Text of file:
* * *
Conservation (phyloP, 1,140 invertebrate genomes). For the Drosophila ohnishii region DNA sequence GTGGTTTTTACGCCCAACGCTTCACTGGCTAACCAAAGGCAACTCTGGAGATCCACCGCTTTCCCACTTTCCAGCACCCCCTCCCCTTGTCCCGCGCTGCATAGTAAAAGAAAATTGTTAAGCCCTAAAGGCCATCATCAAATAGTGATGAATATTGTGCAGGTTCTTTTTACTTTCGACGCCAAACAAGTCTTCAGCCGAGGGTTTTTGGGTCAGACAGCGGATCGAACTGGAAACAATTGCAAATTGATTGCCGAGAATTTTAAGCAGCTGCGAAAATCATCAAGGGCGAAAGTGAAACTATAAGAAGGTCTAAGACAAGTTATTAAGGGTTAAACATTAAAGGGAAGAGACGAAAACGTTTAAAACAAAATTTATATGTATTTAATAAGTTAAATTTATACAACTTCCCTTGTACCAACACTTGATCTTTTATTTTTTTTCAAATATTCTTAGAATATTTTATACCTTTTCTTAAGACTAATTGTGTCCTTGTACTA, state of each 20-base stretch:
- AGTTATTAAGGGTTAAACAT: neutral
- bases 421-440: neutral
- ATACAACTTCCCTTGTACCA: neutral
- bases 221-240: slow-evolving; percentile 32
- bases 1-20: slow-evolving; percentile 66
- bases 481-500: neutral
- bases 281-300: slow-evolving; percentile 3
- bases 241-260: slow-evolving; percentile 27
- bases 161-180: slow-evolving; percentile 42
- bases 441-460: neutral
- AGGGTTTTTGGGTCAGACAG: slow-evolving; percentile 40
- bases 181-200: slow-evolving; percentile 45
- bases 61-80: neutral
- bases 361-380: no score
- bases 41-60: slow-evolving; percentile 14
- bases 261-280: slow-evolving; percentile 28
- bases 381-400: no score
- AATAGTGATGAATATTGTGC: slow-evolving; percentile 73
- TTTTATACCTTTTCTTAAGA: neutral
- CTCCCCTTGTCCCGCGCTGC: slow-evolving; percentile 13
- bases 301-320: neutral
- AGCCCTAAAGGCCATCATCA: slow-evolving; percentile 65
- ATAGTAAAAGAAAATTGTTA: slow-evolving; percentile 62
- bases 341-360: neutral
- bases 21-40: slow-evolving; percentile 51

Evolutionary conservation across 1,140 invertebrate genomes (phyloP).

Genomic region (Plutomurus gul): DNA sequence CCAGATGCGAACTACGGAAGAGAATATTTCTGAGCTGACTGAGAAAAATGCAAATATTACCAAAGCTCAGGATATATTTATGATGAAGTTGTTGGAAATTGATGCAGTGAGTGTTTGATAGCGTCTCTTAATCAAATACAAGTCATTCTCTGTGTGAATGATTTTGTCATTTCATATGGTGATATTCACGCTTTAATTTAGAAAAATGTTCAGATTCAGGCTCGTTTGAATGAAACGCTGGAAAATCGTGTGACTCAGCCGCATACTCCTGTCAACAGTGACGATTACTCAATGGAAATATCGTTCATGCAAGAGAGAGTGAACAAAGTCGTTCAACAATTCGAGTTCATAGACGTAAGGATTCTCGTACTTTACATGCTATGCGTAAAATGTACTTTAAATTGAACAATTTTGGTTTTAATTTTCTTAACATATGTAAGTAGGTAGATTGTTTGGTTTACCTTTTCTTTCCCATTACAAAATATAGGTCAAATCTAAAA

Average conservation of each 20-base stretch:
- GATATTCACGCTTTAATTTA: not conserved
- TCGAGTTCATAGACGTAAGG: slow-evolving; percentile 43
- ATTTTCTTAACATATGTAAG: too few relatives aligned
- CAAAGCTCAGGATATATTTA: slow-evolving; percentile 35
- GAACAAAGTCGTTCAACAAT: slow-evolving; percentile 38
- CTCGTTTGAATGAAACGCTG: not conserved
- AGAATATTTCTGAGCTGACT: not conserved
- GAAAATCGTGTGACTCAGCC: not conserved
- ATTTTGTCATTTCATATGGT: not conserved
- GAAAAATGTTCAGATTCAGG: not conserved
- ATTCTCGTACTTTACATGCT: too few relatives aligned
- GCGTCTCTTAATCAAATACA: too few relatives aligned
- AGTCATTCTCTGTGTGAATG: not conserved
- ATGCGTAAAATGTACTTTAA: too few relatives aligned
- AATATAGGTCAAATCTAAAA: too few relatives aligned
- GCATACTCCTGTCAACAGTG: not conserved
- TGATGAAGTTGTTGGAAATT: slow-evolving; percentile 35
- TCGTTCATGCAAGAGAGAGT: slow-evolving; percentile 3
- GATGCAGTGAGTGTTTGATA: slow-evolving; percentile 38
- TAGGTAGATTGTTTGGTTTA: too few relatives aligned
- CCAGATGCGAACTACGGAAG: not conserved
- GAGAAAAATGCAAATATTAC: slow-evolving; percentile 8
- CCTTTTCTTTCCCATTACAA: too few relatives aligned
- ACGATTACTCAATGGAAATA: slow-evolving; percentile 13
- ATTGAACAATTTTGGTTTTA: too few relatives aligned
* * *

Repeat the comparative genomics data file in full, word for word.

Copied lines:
Conservation (phyloP, 1,140 invertebrate genomes). For the Drosophila ohnishii region DNA sequence GTGGTTTTTACGCCCAACGCTTCACTGGCTAACCAAAGGCAACTCTGGAGATCCACCGCTTTCCCACTTTCCAGCACCCCCTCCCCTTGTCCCGCGCTGCATAGTAAAAGAAAATTGTTAAGCCCTAAAGGCCATCATCAAATAGTGATGAATATTGTGCAGGTTCTTTTTACTTTCGACGCCAAACAAGTCTTCAGCCGAGGGTTTTTGGGTCAGACAGCGGATCGAACTGGAAACAATTGCAAATTGATTGCCGAGAATTTTAAGCAGCTGCGAAAATCATCAAGGGCGAAAGTGAAACTATAAGAAGGTCTAAGACAAGTTATTAAGGGTTAAACATTAAAGGGAAGAGACGAAAACGTTTAAAACAAAATTTATATGTATTTAATAAGTTAAATTTATACAACTTCCCTTGTACCAACACTTGATCTTTTATTTTTTTTCAAATATTCTTAGAATATTTTATACCTTTTCTTAAGACTAATTGTGTCCTTGTACTA, state of each 20-base stretch:
- AGTTATTAAGGGTTAAACAT: neutral
- bases 421-440: neutral
- ATACAACTTCCCTTGTACCA: neutral
- bases 221-240: slow-evolving; percentile 32
- bases 1-20: slow-evolving; percentile 66
- bases 481-500: neutral
- bases 281-300: slow-evolving; percentile 3
- bases 241-260: slow-evolving; percentile 27
- bases 161-180: slow-evolving; percentile 42
- bases 441-460: neutral
- AGGGTTTTTGGGTCAGACAG: slow-evolving; percentile 40
- bases 181-200: slow-evolving; percentile 45
- bases 61-80: neutral
- bases 361-380: no score
- bases 41-60: slow-evolving; percentile 14
- bases 261-280: slow-evolving; percentile 28
- bases 381-400: no score
- AATAGTGATGAATATTGTGC: slow-evolving; percentile 73
- TTTTATACCTTTTCTTAAGA: neutral
- CTCCCCTTGTCCCGCGCTGC: slow-evolving; percentile 13
- bases 301-320: neutral
- AGCCCTAAAGGCCATCATCA: slow-evolving; percentile 65
- ATAGTAAAAGAAAATTGTTA: slow-evolving; percentile 62
- bases 341-360: neutral
- bases 21-40: slow-evolving; percentile 51

Evolutionary conservation across 1,140 invertebrate genomes (phyloP).

Genomic region (Plutomurus gul): DNA sequence CCAGATGCGAACTACGGAAGAGAATATTTCTGAGCTGACTGAGAAAAATGCAAATATTACCAAAGCTCAGGATATATTTATGATGAAGTTGTTGGAAATTGATGCAGTGAGTGTTTGATAGCGTCTCTTAATCAAATACAAGTCATTCTCTGTGTGAATGATTTTGTCATTTCATATGGTGATATTCACGCTTTAATTTAGAAAAATGTTCAGATTCAGGCTCGTTTGAATGAAACGCTGGAAAATCGTGTGACTCAGCCGCATACTCCTGTCAACAGTGACGATTACTCAATGGAAATATCGTTCATGCAAGAGAGAGTGAACAAAGTCGTTCAACAATTCGAGTTCATAGACGTAAGGATTCTCGTACTTTACATGCTATGCGTAAAATGTACTTTAAATTGAACAATTTTGGTTTTAATTTTCTTAACATATGTAAGTAGGTAGATTGTTTGGTTTACCTTTTCTTTCCCATTACAAAATATAGGTCAAATCTAAAA

Average conservation of each 20-base stretch:
- GATATTCACGCTTTAATTTA: not conserved
- TCGAGTTCATAGACGTAAGG: slow-evolving; percentile 43
- ATTTTCTTAACATATGTAAG: too few relatives aligned
- CAAAGCTCAGGATATATTTA: slow-evolving; percentile 35
- GAACAAAGTCGTTCAACAAT: slow-evolving; percentile 38
- CTCGTTTGAATGAAACGCTG: not conserved
- AGAATATTTCTGAGCTGACT: not conserved
- GAAAATCGTGTGACTCAGCC: not conserved
- ATTTTGTCATTTCATATGGT: not conserved
- GAAAAATGTTCAGATTCAGG: not conserved
- ATTCTCGTACTTTACATGCT: too few relatives aligned
- GCGTCTCTTAATCAAATACA: too few relatives aligned
- AGTCATTCTCTGTGTGAATG: not conserved
- ATGCGTAAAATGTACTTTAA: too few relatives aligned
- AATATAGGTCAAATCTAAAA: too few relatives aligned
- GCATACTCCTGTCAACAGTG: not conserved
- TGATGAAGTTGTTGGAAATT: slow-evolving; percentile 35
- TCGTTCATGCAAGAGAGAGT: slow-evolving; percentile 3
- GATGCAGTGAGTGTTTGATA: slow-evolving; percentile 38
- TAGGTAGATTGTTTGGTTTA: too few relatives aligned
- CCAGATGCGAACTACGGAAG: not conserved
- GAGAAAAATGCAAATATTAC: slow-evolving; percentile 8
- CCTTTTCTTTCCCATTACAA: too few relatives aligned
- ACGATTACTCAATGGAAATA: slow-evolving; percentile 13
- ATTGAACAATTTTGGTTTTA: too few relatives aligned